‘Jack’s Ghost EP’ comes from the young Manifesto; a threesome of Dundalk natives with a whole host of accolades for their youth and musical promise.
Right from the off, they deserve their credentials. The opener Yellow (But Not Really) shows some mighty promise. Not unlike a My Bloody Valentine before the buckling grind of adult life sets in, or a Tim Wheeler on a sugar high, it shows a host of positives; inventive variety, clever choices, good production and a whopping chorus.
On the flip side, this is where the first flags of warning appear; the vocals do well to keep the right side of the Placebo ‘whining-line’, which doesn’t last long.
Get Along fits in better with some of their more melodramatic ‘chugga-chugga’ pop punk influences and comes across as more formulaic and by-the-book than track one. Lacking the punchy simplicity – or imagination – of the Undertones via Green Day, the lads instead veer towards flashy playing which often comes across as one small step beyond them.
The third track is Can’t Sleep, and it suggests the three-piece knows their audience; the memorable and participant-welcoming chant-chorus is sure to get them favour with their similar-aged fanbase, and it is this and a pleasantly dirty guitar tone that saves what could ultimately be a forgettable song. By this stage it’s clear that Yellow… might be more of an anomaly than a chosen deviation, which is a shame.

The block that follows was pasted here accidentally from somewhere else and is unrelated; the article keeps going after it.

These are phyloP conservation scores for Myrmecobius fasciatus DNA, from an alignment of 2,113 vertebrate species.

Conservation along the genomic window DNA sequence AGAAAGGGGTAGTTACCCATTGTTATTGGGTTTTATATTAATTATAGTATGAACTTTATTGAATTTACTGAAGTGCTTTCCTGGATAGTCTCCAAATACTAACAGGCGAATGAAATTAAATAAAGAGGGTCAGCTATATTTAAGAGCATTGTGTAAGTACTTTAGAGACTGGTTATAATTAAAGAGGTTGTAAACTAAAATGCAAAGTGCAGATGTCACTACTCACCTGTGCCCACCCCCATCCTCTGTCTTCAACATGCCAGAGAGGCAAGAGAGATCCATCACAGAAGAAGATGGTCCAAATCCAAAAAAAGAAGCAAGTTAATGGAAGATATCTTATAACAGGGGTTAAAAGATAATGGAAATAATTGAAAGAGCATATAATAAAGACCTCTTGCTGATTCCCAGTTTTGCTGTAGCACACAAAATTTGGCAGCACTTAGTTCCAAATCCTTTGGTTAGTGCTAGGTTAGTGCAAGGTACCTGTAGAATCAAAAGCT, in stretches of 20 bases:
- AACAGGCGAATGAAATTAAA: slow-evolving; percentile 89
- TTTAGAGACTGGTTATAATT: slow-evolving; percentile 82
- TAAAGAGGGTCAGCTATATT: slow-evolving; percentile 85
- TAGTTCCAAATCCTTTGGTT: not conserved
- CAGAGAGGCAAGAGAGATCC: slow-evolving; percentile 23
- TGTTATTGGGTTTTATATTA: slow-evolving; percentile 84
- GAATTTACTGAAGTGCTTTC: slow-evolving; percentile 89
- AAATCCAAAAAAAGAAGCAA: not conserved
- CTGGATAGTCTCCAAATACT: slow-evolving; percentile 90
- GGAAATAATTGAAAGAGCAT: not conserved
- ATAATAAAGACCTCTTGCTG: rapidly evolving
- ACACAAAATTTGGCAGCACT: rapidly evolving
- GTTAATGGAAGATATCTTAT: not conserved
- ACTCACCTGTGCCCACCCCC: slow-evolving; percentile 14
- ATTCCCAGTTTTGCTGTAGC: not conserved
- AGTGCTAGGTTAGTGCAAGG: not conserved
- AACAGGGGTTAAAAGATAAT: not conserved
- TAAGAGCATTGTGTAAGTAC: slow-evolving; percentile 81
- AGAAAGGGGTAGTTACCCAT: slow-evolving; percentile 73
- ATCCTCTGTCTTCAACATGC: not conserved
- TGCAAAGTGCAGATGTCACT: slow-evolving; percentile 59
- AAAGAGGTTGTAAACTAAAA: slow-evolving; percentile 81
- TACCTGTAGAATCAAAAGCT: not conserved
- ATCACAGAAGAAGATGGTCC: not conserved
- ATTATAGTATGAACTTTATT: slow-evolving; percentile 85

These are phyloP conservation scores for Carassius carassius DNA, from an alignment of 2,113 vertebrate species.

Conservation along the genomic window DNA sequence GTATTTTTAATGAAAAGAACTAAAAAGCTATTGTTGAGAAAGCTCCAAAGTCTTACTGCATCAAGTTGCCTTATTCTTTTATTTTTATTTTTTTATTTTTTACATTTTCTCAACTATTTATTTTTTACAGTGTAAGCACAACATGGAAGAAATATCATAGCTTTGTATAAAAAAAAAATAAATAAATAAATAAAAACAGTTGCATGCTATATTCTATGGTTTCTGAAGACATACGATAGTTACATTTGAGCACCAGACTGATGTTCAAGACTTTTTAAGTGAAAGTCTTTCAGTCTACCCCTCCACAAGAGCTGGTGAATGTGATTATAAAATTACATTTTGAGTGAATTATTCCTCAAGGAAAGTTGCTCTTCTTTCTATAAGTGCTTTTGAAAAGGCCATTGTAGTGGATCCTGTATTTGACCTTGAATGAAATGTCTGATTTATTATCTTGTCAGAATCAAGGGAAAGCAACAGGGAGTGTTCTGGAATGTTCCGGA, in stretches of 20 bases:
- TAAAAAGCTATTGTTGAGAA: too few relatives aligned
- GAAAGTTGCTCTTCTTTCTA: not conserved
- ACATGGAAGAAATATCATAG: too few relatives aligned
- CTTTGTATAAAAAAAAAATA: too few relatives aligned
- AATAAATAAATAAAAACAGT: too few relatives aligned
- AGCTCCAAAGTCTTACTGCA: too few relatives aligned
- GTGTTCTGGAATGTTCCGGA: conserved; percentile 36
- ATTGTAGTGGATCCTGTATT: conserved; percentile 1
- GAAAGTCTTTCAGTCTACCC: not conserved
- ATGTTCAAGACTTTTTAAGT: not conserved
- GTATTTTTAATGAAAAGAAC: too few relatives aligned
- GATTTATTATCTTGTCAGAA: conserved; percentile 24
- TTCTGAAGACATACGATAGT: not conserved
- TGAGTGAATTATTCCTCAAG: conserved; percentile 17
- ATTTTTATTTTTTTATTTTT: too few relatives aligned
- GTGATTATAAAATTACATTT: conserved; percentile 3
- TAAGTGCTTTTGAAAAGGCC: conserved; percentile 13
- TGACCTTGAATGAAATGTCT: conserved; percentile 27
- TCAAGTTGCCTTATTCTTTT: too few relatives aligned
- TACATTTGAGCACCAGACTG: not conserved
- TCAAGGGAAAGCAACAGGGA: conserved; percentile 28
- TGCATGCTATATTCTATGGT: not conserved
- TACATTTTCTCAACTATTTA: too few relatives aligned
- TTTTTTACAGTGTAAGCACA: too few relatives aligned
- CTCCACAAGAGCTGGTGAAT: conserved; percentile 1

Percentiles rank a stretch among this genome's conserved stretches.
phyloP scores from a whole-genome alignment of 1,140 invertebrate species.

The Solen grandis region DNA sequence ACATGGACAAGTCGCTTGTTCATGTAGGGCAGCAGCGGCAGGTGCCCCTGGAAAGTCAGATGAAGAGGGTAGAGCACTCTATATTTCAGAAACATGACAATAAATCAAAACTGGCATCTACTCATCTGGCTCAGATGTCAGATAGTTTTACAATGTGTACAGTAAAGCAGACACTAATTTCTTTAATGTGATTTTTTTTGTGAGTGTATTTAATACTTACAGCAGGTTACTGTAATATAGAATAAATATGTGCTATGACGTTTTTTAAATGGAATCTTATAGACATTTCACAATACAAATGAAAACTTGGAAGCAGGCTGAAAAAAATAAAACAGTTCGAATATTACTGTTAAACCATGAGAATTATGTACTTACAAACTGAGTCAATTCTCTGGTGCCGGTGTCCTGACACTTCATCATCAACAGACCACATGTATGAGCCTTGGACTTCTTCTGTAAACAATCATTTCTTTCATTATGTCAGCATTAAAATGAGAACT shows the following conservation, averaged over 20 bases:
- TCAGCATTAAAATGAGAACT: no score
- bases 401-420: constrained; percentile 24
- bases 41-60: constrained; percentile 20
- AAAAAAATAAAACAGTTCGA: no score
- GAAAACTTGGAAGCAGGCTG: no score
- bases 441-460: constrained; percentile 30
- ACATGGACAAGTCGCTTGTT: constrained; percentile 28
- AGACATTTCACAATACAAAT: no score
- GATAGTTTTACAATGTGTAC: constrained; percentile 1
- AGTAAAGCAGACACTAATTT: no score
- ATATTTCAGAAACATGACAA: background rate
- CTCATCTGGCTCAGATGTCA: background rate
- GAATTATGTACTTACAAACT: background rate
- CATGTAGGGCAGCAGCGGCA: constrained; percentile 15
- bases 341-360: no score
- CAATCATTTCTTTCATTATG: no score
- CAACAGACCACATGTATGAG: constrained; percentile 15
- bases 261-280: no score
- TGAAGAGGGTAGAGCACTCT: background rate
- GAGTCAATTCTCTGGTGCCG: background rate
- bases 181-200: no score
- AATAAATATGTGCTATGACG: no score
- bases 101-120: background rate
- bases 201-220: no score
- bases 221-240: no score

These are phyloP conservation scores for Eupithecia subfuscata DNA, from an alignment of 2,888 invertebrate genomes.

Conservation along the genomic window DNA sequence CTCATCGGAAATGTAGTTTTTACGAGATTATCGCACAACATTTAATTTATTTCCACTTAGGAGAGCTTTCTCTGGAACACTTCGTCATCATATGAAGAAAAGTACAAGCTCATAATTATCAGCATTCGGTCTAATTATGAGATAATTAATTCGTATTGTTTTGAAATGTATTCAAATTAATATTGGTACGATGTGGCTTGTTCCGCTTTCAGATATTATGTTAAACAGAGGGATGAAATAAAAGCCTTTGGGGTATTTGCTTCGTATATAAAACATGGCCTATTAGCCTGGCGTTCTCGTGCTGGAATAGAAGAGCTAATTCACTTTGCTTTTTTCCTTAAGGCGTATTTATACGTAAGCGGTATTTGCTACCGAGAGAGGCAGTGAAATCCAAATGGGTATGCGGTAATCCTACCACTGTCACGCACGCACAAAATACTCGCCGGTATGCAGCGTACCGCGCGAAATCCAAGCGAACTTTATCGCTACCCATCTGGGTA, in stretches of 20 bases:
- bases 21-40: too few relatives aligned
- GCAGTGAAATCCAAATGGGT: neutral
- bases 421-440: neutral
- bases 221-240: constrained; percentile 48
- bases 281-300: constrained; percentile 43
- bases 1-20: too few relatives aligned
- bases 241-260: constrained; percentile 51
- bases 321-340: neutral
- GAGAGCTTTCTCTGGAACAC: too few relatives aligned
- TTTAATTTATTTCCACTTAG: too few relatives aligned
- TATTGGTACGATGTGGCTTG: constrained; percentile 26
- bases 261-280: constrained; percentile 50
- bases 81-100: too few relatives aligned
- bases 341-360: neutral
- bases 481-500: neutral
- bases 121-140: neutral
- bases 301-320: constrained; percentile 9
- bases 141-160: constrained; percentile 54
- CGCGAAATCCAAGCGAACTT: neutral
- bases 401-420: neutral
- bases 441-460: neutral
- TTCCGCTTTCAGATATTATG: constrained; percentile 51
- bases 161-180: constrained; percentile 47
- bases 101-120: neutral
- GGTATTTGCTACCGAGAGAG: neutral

That said, the final track, All That You Are, does its best to keep hopes high, adopting a looser feel. Unfortunately, it’s a variation on a theme; the lose rhythm feels at odds with the nasal, over-Americanised vocal delivery that again hails back to pop punk influences.
It’s not the first time that we hear convincing backing vocals, and they really put their all into the climactic chorus, complete with ‘wah-wah’, overlapping vocals and Oasis-esque lyrics – “You are a bird in the sky, there ain’t no reason why, you can’t see what have you done, what have you become?”
You be the judge of whether this is another aspect that may need rebooting.
A maturity, which cannot be forced, will help Manifesto settle into their sound and allow their songs to be what they are, rather than trying to force themselves up a greasy totem pole. This, as evident here, is especially tough for young rock drummers to learn; while many indie drummers start out emulating the flashy yet inconsistent Matt Tong, there’s a lot to be said for a solid Sam Fogarino.
Without such strong foundations, the buildings aren’t going to stay up too long. Doubt not; in time Manifesto will have a strong enough base to build themselves a fortress. Until then, we can all stick the EP opener on repeat.